Establishing Real Thought Leadership: Why Educators are a Natural Fit in A Virtual World
- By Leslie Licano
- July 23rd, 2015
There's an old saying that goes something like this: "The problem is often the solution." Take the Internet, for example. Unquestionably, information offered via the web has provided myriad benefits to humanity, yet the same information overload is one of the greatest challenges humans — particularly those who Google — are facing today. Call it a paradox, but when it comes to finding a solution or solving a problem — whether it's related to health and wellness or products and services — millions of people turn to the Internet with not just the hope but the expectation they'll find exactly what they want and need: an educated answer or advice from a trusted source.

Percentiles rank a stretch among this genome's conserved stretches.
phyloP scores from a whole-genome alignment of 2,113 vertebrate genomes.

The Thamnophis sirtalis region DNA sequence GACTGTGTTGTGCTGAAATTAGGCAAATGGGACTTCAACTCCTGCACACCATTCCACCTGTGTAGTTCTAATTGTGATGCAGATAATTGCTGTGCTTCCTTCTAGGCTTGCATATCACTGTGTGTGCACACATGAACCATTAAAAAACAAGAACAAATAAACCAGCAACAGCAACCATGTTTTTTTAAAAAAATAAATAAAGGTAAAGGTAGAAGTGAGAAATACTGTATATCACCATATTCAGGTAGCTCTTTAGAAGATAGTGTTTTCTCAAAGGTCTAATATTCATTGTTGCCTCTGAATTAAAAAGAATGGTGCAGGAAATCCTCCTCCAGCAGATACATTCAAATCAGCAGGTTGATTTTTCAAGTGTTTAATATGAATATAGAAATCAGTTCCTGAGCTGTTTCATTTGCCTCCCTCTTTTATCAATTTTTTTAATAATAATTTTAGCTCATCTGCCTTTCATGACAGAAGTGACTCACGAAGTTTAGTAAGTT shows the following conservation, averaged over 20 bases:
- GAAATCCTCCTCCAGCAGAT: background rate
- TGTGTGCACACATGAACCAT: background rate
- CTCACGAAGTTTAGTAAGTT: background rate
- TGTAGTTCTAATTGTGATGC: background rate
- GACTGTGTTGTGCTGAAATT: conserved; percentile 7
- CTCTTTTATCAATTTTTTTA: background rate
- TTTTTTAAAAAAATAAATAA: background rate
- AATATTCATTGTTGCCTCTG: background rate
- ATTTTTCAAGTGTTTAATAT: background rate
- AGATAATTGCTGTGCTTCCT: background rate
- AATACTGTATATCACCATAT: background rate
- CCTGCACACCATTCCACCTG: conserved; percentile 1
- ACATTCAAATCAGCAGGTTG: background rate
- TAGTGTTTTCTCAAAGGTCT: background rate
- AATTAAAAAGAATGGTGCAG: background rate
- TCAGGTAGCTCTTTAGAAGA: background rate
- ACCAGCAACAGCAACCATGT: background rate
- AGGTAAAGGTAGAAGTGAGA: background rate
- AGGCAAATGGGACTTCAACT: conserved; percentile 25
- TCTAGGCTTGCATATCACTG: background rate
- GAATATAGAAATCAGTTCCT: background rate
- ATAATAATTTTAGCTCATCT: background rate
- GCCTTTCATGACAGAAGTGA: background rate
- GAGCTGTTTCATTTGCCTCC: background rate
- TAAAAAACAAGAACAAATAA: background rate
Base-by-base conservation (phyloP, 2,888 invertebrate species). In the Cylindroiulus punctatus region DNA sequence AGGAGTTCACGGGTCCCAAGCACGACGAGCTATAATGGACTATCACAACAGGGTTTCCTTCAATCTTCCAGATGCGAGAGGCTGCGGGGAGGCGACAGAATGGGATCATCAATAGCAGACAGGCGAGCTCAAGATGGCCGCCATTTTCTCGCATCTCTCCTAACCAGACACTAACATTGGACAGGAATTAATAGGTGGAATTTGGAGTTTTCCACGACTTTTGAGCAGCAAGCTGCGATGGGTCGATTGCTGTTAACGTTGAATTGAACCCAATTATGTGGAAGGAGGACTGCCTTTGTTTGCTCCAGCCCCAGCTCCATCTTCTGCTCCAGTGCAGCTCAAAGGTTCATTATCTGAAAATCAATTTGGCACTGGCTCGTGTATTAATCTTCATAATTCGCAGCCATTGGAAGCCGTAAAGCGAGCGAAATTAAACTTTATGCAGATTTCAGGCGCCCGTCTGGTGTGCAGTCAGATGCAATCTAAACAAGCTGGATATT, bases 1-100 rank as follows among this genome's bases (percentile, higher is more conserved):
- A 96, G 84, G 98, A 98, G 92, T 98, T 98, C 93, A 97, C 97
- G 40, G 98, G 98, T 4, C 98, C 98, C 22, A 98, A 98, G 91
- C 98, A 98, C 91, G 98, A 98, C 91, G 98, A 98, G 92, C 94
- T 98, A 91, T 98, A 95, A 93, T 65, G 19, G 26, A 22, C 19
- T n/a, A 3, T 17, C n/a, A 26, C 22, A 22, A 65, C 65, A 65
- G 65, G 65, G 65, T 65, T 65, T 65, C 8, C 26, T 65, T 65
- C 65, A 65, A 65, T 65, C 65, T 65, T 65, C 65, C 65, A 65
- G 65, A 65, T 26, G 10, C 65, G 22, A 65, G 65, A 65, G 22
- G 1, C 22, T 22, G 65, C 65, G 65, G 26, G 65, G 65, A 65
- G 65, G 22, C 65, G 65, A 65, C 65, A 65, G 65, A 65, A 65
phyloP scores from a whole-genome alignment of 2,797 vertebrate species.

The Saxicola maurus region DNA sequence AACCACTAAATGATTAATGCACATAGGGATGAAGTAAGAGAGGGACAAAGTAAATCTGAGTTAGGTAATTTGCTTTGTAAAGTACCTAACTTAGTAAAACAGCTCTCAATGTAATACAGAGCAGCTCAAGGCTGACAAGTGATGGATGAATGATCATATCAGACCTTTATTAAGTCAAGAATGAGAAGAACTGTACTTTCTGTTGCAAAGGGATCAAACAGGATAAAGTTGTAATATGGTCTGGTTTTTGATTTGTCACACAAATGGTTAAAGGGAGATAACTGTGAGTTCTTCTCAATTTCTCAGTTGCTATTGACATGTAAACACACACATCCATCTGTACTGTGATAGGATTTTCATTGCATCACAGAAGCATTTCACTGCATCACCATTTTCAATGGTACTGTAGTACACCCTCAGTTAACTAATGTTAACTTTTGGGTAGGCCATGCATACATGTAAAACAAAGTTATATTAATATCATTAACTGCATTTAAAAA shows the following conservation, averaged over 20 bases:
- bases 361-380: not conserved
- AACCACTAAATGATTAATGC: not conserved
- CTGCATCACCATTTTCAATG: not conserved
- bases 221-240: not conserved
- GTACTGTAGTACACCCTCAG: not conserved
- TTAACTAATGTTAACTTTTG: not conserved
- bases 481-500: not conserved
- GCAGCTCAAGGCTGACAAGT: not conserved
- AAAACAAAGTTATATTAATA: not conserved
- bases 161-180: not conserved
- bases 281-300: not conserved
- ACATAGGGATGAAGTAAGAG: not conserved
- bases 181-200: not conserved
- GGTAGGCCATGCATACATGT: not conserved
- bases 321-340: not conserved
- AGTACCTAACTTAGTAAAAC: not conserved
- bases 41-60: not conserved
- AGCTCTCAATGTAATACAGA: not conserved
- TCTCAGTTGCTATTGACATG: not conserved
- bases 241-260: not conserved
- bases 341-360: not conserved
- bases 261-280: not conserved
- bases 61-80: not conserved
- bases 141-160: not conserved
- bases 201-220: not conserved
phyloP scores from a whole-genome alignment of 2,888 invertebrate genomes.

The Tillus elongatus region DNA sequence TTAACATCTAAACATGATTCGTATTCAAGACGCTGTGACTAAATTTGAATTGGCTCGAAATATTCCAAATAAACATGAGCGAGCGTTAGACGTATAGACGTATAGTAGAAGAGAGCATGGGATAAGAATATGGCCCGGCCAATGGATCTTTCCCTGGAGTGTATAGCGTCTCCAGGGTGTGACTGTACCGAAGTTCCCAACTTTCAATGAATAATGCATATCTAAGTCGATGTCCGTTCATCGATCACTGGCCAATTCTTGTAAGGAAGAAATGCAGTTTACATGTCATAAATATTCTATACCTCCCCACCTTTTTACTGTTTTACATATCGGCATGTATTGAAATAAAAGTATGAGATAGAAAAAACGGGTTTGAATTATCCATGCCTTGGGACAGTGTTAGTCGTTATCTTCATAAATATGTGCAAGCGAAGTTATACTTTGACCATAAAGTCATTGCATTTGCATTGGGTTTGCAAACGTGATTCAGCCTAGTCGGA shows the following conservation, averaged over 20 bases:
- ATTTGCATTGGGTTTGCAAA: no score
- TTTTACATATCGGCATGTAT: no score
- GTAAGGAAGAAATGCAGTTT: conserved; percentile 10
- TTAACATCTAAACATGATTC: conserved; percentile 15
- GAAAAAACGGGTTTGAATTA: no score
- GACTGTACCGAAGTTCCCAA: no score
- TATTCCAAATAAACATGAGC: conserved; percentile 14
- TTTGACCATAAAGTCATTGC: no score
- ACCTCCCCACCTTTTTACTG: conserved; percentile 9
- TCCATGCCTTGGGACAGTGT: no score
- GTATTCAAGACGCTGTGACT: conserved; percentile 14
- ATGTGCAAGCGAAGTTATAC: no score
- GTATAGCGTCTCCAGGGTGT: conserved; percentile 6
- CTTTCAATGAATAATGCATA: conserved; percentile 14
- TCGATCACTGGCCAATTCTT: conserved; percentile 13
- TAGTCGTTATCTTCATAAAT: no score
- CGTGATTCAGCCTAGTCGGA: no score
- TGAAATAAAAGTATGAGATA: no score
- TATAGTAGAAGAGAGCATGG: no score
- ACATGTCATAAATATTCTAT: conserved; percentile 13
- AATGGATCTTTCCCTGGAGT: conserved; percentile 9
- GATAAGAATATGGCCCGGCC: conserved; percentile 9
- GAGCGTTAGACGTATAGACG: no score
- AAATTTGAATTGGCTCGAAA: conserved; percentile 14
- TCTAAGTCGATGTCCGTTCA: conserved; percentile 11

With unbridled content and opinions from infinite web sites, blogs and media channels clogging our brainwaves, it logically begs one to ask the ultimate question, "Who can I trust?" Hence, the rise of a new breed of experts and pundits — the thought leaders.
With a little luck and a lot of savvy marketing techniques, just about anyone can establish thought leadership, but that doesn't mean they should — or that they will survive. Those with longevity and respect eventually pull out in front with not only useful and valuable information but also the experience and wisdom to know when and how information best serves a particular constituency.
Consider the Source
Considering that the job of an educator is to educate, there's probably no more suitable field for establishing real thought leadership than within the education space, where some of the brightest minds work tirelessly to teach new skills and present new ideas. In fact, in this new Age of Information, establishing thought leadership within an educational environment is as necessary as positioning a trusted brand or commodity — and just as important. Maybe more so... Here's why: